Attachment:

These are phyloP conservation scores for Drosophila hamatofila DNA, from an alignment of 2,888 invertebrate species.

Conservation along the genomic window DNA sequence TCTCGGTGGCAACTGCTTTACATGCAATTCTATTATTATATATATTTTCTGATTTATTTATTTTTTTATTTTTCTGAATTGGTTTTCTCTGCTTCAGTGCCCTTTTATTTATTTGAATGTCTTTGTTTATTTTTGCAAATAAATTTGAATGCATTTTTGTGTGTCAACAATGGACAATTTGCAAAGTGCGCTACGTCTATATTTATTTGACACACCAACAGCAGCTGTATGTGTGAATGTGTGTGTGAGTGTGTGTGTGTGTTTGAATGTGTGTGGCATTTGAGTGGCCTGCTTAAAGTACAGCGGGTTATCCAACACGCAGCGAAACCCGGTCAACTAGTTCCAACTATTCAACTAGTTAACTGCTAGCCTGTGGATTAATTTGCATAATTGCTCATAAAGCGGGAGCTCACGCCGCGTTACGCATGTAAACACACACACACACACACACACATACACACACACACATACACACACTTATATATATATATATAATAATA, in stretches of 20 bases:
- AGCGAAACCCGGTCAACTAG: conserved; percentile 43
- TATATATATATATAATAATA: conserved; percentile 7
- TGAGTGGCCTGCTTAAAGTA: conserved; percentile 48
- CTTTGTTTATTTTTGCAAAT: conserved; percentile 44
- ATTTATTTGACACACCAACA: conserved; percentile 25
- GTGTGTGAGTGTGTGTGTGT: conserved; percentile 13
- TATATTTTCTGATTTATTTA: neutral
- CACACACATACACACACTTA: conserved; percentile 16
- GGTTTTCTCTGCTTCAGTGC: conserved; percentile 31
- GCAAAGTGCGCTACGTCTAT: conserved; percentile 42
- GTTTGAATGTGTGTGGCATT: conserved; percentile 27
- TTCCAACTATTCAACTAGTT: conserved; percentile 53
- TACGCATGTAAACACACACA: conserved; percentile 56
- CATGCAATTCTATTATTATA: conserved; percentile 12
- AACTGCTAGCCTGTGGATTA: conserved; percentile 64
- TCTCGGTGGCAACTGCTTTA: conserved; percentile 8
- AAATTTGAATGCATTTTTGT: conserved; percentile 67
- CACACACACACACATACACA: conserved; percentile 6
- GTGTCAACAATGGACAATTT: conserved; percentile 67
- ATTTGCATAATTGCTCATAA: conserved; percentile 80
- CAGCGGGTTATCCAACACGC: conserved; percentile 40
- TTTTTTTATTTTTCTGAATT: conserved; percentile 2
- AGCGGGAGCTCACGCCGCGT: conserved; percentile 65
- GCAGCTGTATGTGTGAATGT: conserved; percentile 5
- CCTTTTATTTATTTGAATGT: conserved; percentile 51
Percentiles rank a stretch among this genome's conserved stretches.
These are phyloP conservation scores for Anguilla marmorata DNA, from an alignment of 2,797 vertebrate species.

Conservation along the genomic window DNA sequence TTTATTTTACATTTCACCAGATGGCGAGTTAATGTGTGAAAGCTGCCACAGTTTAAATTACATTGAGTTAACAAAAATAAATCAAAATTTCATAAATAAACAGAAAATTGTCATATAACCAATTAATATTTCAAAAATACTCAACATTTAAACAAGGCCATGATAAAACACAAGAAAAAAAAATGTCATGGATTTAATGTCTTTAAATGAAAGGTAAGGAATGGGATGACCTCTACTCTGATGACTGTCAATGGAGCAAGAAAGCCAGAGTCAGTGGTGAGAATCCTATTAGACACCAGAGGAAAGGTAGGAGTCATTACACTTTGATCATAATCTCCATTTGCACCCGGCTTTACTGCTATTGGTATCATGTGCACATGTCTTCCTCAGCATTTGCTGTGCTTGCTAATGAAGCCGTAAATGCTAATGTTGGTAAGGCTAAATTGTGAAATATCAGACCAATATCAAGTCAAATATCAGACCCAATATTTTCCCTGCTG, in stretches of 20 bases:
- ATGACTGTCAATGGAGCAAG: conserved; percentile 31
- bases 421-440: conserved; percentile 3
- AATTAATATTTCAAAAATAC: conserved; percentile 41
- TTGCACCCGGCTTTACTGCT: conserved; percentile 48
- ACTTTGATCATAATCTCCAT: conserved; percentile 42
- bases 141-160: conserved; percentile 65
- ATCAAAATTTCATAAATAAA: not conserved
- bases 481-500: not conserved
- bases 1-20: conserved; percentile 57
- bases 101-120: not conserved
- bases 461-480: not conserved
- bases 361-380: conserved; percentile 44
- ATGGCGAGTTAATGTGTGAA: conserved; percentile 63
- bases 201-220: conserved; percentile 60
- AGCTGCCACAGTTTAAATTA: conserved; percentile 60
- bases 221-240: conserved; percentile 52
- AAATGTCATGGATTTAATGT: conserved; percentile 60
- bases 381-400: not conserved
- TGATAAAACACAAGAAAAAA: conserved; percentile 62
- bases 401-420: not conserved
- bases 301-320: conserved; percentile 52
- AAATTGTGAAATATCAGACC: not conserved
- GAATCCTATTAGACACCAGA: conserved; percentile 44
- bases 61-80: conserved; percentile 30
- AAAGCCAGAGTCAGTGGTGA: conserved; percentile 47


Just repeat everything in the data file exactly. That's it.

These are phyloP conservation scores for Drosophila hamatofila DNA, from an alignment of 2,888 invertebrate species.

Conservation along the genomic window DNA sequence TCTCGGTGGCAACTGCTTTACATGCAATTCTATTATTATATATATTTTCTGATTTATTTATTTTTTTATTTTTCTGAATTGGTTTTCTCTGCTTCAGTGCCCTTTTATTTATTTGAATGTCTTTGTTTATTTTTGCAAATAAATTTGAATGCATTTTTGTGTGTCAACAATGGACAATTTGCAAAGTGCGCTACGTCTATATTTATTTGACACACCAACAGCAGCTGTATGTGTGAATGTGTGTGTGAGTGTGTGTGTGTGTTTGAATGTGTGTGGCATTTGAGTGGCCTGCTTAAAGTACAGCGGGTTATCCAACACGCAGCGAAACCCGGTCAACTAGTTCCAACTATTCAACTAGTTAACTGCTAGCCTGTGGATTAATTTGCATAATTGCTCATAAAGCGGGAGCTCACGCCGCGTTACGCATGTAAACACACACACACACACACACACATACACACACACACATACACACACTTATATATATATATATAATAATA, in stretches of 20 bases:
- AGCGAAACCCGGTCAACTAG: conserved; percentile 43
- TATATATATATATAATAATA: conserved; percentile 7
- TGAGTGGCCTGCTTAAAGTA: conserved; percentile 48
- CTTTGTTTATTTTTGCAAAT: conserved; percentile 44
- ATTTATTTGACACACCAACA: conserved; percentile 25
- GTGTGTGAGTGTGTGTGTGT: conserved; percentile 13
- TATATTTTCTGATTTATTTA: neutral
- CACACACATACACACACTTA: conserved; percentile 16
- GGTTTTCTCTGCTTCAGTGC: conserved; percentile 31
- GCAAAGTGCGCTACGTCTAT: conserved; percentile 42
- GTTTGAATGTGTGTGGCATT: conserved; percentile 27
- TTCCAACTATTCAACTAGTT: conserved; percentile 53
- TACGCATGTAAACACACACA: conserved; percentile 56
- CATGCAATTCTATTATTATA: conserved; percentile 12
- AACTGCTAGCCTGTGGATTA: conserved; percentile 64
- TCTCGGTGGCAACTGCTTTA: conserved; percentile 8
- AAATTTGAATGCATTTTTGT: conserved; percentile 67
- CACACACACACACATACACA: conserved; percentile 6
- GTGTCAACAATGGACAATTT: conserved; percentile 67
- ATTTGCATAATTGCTCATAA: conserved; percentile 80
- CAGCGGGTTATCCAACACGC: conserved; percentile 40
- TTTTTTTATTTTTCTGAATT: conserved; percentile 2
- AGCGGGAGCTCACGCCGCGT: conserved; percentile 65
- GCAGCTGTATGTGTGAATGT: conserved; percentile 5
- CCTTTTATTTATTTGAATGT: conserved; percentile 51
Percentiles rank a stretch among this genome's conserved stretches.
These are phyloP conservation scores for Anguilla marmorata DNA, from an alignment of 2,797 vertebrate species.

Conservation along the genomic window DNA sequence TTTATTTTACATTTCACCAGATGGCGAGTTAATGTGTGAAAGCTGCCACAGTTTAAATTACATTGAGTTAACAAAAATAAATCAAAATTTCATAAATAAACAGAAAATTGTCATATAACCAATTAATATTTCAAAAATACTCAACATTTAAACAAGGCCATGATAAAACACAAGAAAAAAAAATGTCATGGATTTAATGTCTTTAAATGAAAGGTAAGGAATGGGATGACCTCTACTCTGATGACTGTCAATGGAGCAAGAAAGCCAGAGTCAGTGGTGAGAATCCTATTAGACACCAGAGGAAAGGTAGGAGTCATTACACTTTGATCATAATCTCCATTTGCACCCGGCTTTACTGCTATTGGTATCATGTGCACATGTCTTCCTCAGCATTTGCTGTGCTTGCTAATGAAGCCGTAAATGCTAATGTTGGTAAGGCTAAATTGTGAAATATCAGACCAATATCAAGTCAAATATCAGACCCAATATTTTCCCTGCTG, in stretches of 20 bases:
- ATGACTGTCAATGGAGCAAG: conserved; percentile 31
- bases 421-440: conserved; percentile 3
- AATTAATATTTCAAAAATAC: conserved; percentile 41
- TTGCACCCGGCTTTACTGCT: conserved; percentile 48
- ACTTTGATCATAATCTCCAT: conserved; percentile 42
- bases 141-160: conserved; percentile 65
- ATCAAAATTTCATAAATAAA: not conserved
- bases 481-500: not conserved
- bases 1-20: conserved; percentile 57
- bases 101-120: not conserved
- bases 461-480: not conserved
- bases 361-380: conserved; percentile 44
- ATGGCGAGTTAATGTGTGAA: conserved; percentile 63
- bases 201-220: conserved; percentile 60
- AGCTGCCACAGTTTAAATTA: conserved; percentile 60
- bases 221-240: conserved; percentile 52
- AAATGTCATGGATTTAATGT: conserved; percentile 60
- bases 381-400: not conserved
- TGATAAAACACAAGAAAAAA: conserved; percentile 62
- bases 401-420: not conserved
- bases 301-320: conserved; percentile 52
- AAATTGTGAAATATCAGACC: not conserved
- GAATCCTATTAGACACCAGA: conserved; percentile 44
- bases 61-80: conserved; percentile 30
- AAAGCCAGAGTCAGTGGTGA: conserved; percentile 47